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A New Justice Approved, An Old Rule Abolished

A New Justice Approved, An Old Rule Abolished
AP Photo/J. Scott Applewhite

Dear Reader —

Thursday night, Senate Republicans voted to “go nuclear,” breaking a Democratic filibuster of Neil Gorsuch’s confirmation to the Supreme Court — and ending the Senate filibuster of Supreme Court confirmations generally. Neil Gorsuch was promptly approved by the Senate this morning, making him the next associate justice of the Supreme Court, replacing the late Antonin Scalia. 

This does not come as a surprise. The proximate cause of the Republicans’ historic move was the Democrats’ decision to filibuster President Trump’s Supreme Court nominee with full knowledge that Mitch McConnell would use the so-called nuclear option. The Democrats’ decision, in turn, was retribution for the Republicans’ refusal to hold a vote for President Obama’s Supreme Court nominee, Merrick Garland, on the eve of last year’s presidential election. 

This series of events should be understood in historical context, according to Adam J. White of the Hoover Institution. Conservatives often point to the nomination of Clarence Thomas or the failed nomination of Robert Bork as the beginning of this tit-for-tat. One could go further back — as far as one hundred years, says White, to “the first really contested nomination, which was Louis Brandeis.” One thing is certain: Over the last several decades, Supreme Court nominations have become “one of the most hotly contested aspects of our government.”

Gorsuch, who is widely praised for his credentials, experience, and conciliatory manner, is an unlikely protagonist in this drama. While we do not know precisely how he will act as Justice, it is fair to say that Gorsuch, a conservative “originalist” and “textualist,” will restore the ideological balance that characterized the Court for most of President Obama’s tenure. Nevertheless, ending the filibuster will “significantly change the dynamic for future Supreme Court nominations.” 

Previously, the threat of a filibuster “force[d] presidents” to consider how to “secure confirmation of a nominee with more than just 50 votes.” This often produced nominees who could garner “broader support,” such as John Roberts or Stephen Breyer — or Neil Gorsuch. Without the filibuster threat, we’ll likely see “less moderate” and “more strident” candidates going forward, so long as the president knows he or she has the needed 51 votes in the Senate.

The result? Fewer parliamentary shenanigans over judicial confirmations, more political polarization on the bench. The Senate, meanwhile, is a little less beholden to the political minority — a win for majoritarian politics. Thus our government is one step closer to functioning like a “European-style parliament,” and one step further from that peculiar system envisioned by our Constitution.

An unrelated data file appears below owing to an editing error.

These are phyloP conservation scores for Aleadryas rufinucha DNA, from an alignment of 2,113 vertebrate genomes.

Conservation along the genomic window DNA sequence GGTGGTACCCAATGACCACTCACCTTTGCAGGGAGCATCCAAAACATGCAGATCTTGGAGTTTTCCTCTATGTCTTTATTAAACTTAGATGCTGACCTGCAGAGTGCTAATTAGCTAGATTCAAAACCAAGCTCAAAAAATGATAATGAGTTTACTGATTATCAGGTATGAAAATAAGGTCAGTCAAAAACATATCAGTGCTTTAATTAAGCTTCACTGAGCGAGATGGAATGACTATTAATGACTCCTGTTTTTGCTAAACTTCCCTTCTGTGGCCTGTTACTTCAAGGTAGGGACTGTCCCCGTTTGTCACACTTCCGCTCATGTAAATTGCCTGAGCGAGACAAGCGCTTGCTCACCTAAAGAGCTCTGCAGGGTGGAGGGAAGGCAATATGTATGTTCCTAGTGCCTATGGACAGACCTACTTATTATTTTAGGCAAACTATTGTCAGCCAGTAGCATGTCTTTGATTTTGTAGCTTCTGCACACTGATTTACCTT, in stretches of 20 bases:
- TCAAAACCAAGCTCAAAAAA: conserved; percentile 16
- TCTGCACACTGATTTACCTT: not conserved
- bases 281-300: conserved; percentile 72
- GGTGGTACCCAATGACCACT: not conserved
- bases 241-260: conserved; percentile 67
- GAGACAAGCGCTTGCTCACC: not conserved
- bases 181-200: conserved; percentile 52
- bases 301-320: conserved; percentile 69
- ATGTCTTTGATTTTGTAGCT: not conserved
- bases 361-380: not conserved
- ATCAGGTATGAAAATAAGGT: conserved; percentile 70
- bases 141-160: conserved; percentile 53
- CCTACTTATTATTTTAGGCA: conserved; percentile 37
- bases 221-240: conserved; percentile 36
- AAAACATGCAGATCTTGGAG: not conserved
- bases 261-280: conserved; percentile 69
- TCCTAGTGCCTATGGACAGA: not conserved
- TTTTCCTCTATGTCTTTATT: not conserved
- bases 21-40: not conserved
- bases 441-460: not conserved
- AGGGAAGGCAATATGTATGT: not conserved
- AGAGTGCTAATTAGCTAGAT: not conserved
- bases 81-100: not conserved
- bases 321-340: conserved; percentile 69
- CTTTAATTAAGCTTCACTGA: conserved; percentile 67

These are some of the many issues taken up at RealClearPolicy over the past week. Below you will find just a few highlights.

— M. Anthony Mills, editor | RealClearPolicy

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America’s Parliamentary Disaster. The Washington Post’s Robert J. Samuelson fears Congress is “quietly becoming a European-style parliament.” 

How Congress Used to Work. For Politico, Bruce Bartlett considers the historical origins of today’s congressional dysfunction.

The Constitution Doesn't Mean What You Think. Mary Sarah Bilder takes issue with originalist interpretations of the Constitution.

Democrats: Don’t Work with Trump on Trade. In RealClearPolicy, Jeffrey Kucik argues the president’s anti-trade stance is fundamentally at odds with core Democratic priorities.

The Dark Side of Cities. In The Week, Jeff Spross spotlights some negative effects of urbanization.

Yes, the Constitution Is a Legal Document. In Library of Law & Liberty, John O. McGinnis responds to Mary Sarah Bilder’s critique of originalism.

Trump Should Embrace Single-Payer Health Care. F.H. Buckley makes the case in the New York Post.

Single-Payer Health Care Is Not the Answer. In our own pages, Sean Speer urges GOP leaders not to heed calls for single-payer health care. 

How Judicial Confirmations Got So Contentious. Also in our pages, John R. Lott, Jr. contends judicial confirmations have become more contentious as the judiciary has grown more powerful.

Daschle on the Filibuster; White on Gorsuch. In the eleventh episode of RealClearPolitics’ podcast The First 100 Days, Bureau Chief Carl Cannon speaks with former Senate Majority Leader Tom Daschle about the role of the Senate filibuster. And RealClearPolicy editor M. Anthony Mills talks with the Hoover Institution’s Adam White about the legal impact Neil Gorsuch will have on the Supreme Court. 

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